|Duncan v. Louisiana|
|Argued January 17, 1968|
Decided December 21, 1968
|Full case name||Gary Duncan v. State of Louisiana|
|Citations||391 U.S. 145 ( more )|
|Prior||Defendant convicted, Twenty-fifth Judicial District Court of Louisiana; cert. denied, 195 So. 2d 142 (La. 1967).|
|Subsequent||Rehearing denied, 392 U.S. 947(1968).|
|The Fourteenth Amendment guarantees a right to a jury trial in all criminal cases which - were they to be tried in a federal court - would come within the Sixth Amendment's guarantee. The Louisiana State Supreme Court reversed and remanded.|
|Majority||White, joined by Warren, Black, Douglas, Brennan, Fortas, Marshall|
|Concurrence||Black, joined by Douglas|
|Dissent||Harlan, joined by Stewart|
|U.S. Const. amends. VI, XIV|
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Duncan v. Louisiana, 391 U.S. 145 (1968), was a significant United States Supreme Court decision which incorporated the Sixth Amendment right to a jury trial and applied it to the states.
In October, 1966, Gary Duncan, a 19-year-old African-American, was driving down a Louisiana highway when he noticed his nephew Bert Grant and cousin Bernard St. Ann with a group of four white teenagers, including Herman Landry, on the side of the road.He became concerned because his cousins had reported occurrences of "racial incidents" at the recently desegregated school. He pulled over the car, stepped out, and asked his cousins to get in the car. Landry insulted Duncan, calling him a racial slur. According to historian Matthew Van Meter, Duncan told Landry to go home, "reaching out to the boy's arm in a gesture that was both conciliatory and final." The white youths testified that Duncan slapped Landry at this point, but Duncan and his relatives denied it. Duncan was arrested and ultimately charged with simple battery. As it was punishable by no more than two years, simple battery is a misdemeanor under Louisiana law and so he was not subject to trial by jury. Duncan was convicted and received a 60-day prison sentence and a fine of $150. He appealed on the grounds that the state had violated the Sixth and Fourteenth Amendments guaranteeing his right to a jury trial. The Court accepted the case, under its appellate jurisdiction from the Louisiana State Supreme Court.
Do the Sixth and Fourteenth Amendments guarantee the right to jury trial in state prosecutions where sentences as long as two years may be imposed?
Justice White noted that the right to a jury trial for criminal offenses is a deeply enshrined value in the British and American legal traditions. Thus, right to a jury trial in criminal cases is within the 14th Amendment and so is applicable to the states.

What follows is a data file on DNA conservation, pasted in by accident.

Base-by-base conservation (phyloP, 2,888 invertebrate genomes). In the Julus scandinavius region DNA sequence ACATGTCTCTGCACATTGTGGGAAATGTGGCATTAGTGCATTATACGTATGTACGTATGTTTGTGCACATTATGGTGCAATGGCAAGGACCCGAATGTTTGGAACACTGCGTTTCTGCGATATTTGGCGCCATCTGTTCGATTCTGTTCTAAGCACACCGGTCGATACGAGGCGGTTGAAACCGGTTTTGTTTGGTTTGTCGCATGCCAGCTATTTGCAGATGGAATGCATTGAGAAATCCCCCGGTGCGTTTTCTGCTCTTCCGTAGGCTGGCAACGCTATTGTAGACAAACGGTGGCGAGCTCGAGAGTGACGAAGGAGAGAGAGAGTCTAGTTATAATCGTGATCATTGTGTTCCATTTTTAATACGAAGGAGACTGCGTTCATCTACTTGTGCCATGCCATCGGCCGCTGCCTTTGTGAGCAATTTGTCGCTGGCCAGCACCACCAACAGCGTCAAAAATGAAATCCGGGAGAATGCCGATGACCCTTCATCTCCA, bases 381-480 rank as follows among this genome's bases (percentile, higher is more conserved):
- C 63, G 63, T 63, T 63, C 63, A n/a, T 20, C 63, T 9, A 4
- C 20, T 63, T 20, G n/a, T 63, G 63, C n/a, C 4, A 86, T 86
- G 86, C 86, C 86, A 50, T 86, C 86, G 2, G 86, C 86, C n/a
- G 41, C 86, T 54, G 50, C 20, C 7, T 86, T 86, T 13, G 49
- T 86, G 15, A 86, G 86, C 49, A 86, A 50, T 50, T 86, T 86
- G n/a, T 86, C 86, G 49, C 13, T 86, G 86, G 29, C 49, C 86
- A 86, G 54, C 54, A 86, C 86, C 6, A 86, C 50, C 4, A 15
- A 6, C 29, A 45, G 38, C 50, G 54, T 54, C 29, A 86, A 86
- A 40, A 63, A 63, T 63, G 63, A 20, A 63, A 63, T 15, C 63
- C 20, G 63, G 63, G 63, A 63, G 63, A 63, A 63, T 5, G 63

The question for the court was whether an offense subject to two years' imprisonment is a "serious offense." The majority noted that at the time of ratification, crimes punishable by more than six months imprisonment were typically subject to jury trial. Furthermore, both federal law and 49 states recognized that a crime carrying a sentence of over one year necessitated a jury trial. The Court found that the Louisiana law was out of sync with both the historical and current standards of the justice system and so was ruled unconstitutional.
Justice Black, concurring, argues for total incorporation, holding that all amendments in the Bill of Rights are made applicable to the states by the Fourteenth Amendment.He cites Congressional records from the ratification of the amendment to support his position. He holds that anything less than total incorporation would leave the enforcement of these rights to the whims of the judiciary.
Justice Fortas, concurring, believed that the right to jury trial is fundamental for serious offences, but it is not the court's role to dictate to the states what specific form such a jury trial should take. The states should be free to develop their own rules regarding the exercise of a jury trial and not to be held accountable to some historical or federal standard.
Justice Harlan, dissenting, wrote that states could devise their own systems, subject to the Constitution:
The States have always borne primary responsibility for operating the machinery of criminal justice within their borders, and adapting it to their particular circumstances. In exercising this responsibility, each State is compelled to conform its procedures to the requirements of the Federal Constitution. The Due Process Clause of the Fourteenth Amendment requires that those procedures be fundamentally fair in all respects. It does not, in my view, impose or encourage nationwide uniformity for its own sake; it does not command adherence to forms that happen to be old; and it does not impose on the States the rules that may be in force in the federal courts except where such rules are also found to be essential to basic fairness.
The Supreme Court ruled 7–2 in favor of Duncan by arguing that the right to a jury trial in criminal cases was fundamental and central to the American conception of justice. As such the Due Process Clause of the Fourteenth Amendment requires states to honor requests for jury trials. The Court maintained the common-law exception for "petty crimes," which are defined as those punishable by a maximum of a $500 fine and six months in prison. In such cases, states are not obligated to provide jury trials.
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Matthew Van Meter (2020). Deep Delta Justice. Little, Brown. ISBN 9780316435031.